17. Plan for retirement – Your career (especially in sport) will be over in a flash. Having a plan will not only aid your performance but will make the transition easier. Talk to older athletes who’ve been through it and keep some money aside for re-training. It can be enjoyable if you’re prepared, but daunting if you’re not. Don’t stop moving when you retire. You’re used to expressing yourself physically so carrying on some form of training will help you figure out how you’re feeling and help you adjust mentally and physically.
    18. See obstacles as opportunities – Injury is inevitable and can be an opportunity to learn and even work on an area of your sport you previously hadn’t had time to work on. Often you’ll come back better than before. Being positive has been proven to accelerate healing rates.
    19. Don’t go finding problems – Leading into big competitions you’ll get hypersensitive and think niggles are the end of the world. Later in your career, if you can jog, you’ll know you can compete well.
    20. Plan your season mentally and physically – It is easy to look at peaking as a physical thing, but how do you want to feel when you perform mentally. It’s equally, if not more important on game day, so plan it.
    21. Space – You’ll be surprised at how much more space you have emotionally and mentally for friends and family when you retire. You have no idea how focused on your sport you are until you stop. You also have no idea how many amazing things are possible when you have the time and space to enjoy them. But don’t think you’re missing out on too much while being an athlete. There’s plenty of time for everything else.
    22. Compete – Get good at learning how to compete well. Training doesn’t count. The best performers are those who are most consistent. So work on your performance skills regularly and be brutally honest at where you’re failing.
    23. You don’t need perfect conditions to perform at your best, you need intent and passion more.
    24. Sport science can’t measure hard work, desire and heart. These are the most critical factors that will make you better. You may not tick all the boxes in terms of sport science and testing but if you’re great at your event then who cares. You’re not training to be good at tests. If you were to ‘talent ID’ a javelin thrower then you certainly wouldn’t pick me for height, lever length and natural physicality. I did ok. High jumpers are supposed to be tall but Jess Ennis-Hill is 1.65m tall. She jumped 1.95m. Sport is not an exact science and thankfully, it will never be.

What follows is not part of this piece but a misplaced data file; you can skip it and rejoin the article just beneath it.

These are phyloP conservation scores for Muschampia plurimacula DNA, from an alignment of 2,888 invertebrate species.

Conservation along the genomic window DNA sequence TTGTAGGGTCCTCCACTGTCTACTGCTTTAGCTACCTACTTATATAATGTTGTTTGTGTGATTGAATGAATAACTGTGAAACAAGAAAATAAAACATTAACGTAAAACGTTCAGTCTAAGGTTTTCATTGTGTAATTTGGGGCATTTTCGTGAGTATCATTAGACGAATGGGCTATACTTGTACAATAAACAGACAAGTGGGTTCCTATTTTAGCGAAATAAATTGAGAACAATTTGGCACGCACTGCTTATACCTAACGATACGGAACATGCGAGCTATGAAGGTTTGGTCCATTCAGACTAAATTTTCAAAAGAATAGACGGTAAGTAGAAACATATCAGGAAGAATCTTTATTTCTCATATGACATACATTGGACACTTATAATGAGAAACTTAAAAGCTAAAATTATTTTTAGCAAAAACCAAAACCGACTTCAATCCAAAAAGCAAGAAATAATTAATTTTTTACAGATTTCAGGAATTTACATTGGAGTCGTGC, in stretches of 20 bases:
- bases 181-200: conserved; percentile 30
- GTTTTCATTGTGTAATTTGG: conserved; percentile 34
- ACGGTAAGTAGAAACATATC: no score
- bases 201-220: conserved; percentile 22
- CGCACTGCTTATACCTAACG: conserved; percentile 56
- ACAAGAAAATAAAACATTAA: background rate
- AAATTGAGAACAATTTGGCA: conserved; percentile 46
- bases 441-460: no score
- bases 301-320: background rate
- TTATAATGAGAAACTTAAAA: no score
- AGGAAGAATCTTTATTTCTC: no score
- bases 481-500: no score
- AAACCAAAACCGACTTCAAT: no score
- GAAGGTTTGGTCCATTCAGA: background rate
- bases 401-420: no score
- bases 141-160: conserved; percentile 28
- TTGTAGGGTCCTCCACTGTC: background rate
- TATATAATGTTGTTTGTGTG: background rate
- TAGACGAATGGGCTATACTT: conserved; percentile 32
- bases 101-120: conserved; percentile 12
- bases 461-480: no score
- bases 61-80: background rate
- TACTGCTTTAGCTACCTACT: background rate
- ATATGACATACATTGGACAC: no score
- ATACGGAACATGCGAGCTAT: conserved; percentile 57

25. Don’t be scared to miss the odd session for something that will help you long-term. You have to be prepared to be adaptable.
    26. Consistency is key.
    27. Stay healthy – You can be in the best shape of your life, but if you’re not on the start line, you can’t win.
    28. Record everything and look for patterns in how you perform and how you felt doing it. Don’t base your competition preparation on your best-ever performance but on consistent factors in your top five.
    29. Your menstrual cycle will affect your performance. It can increase your injury risk, too. Be aware and plan accordingly.
    30. Doing the same thing, in the same way and expecting different results really is bonkers.
    31. If certain exercises, or types of training, that aren’t the norm make you feel confident, do them.
    32. What works for you won’t work for everyone. Don’t judge others’ processes. Everyone is on their own journey and has very different strengths and weaknesses. Focus on your own stuff.
    33. The level of focus you apply to your sport won’t ever be replicated. It’s the only time you will be 100 per cent mentally and physically at one. So, enjoy it.
    34. Trust and enjoy the process. It’s not only easier to get through tough patches but the end product will be better.
    35. Sleep is the cheapest and best supplement you can get. Don’t overcomplicate things when you’re not doing the basics right.
    36. Sport can feel like life or death at times. It’s not. So again, enjoy it whilst it lasts.


Goldie Sayers, is a three-time Olympian, World and European Championship finalist and UK Javelin Champion for the past ten years. Goldie’s latest articles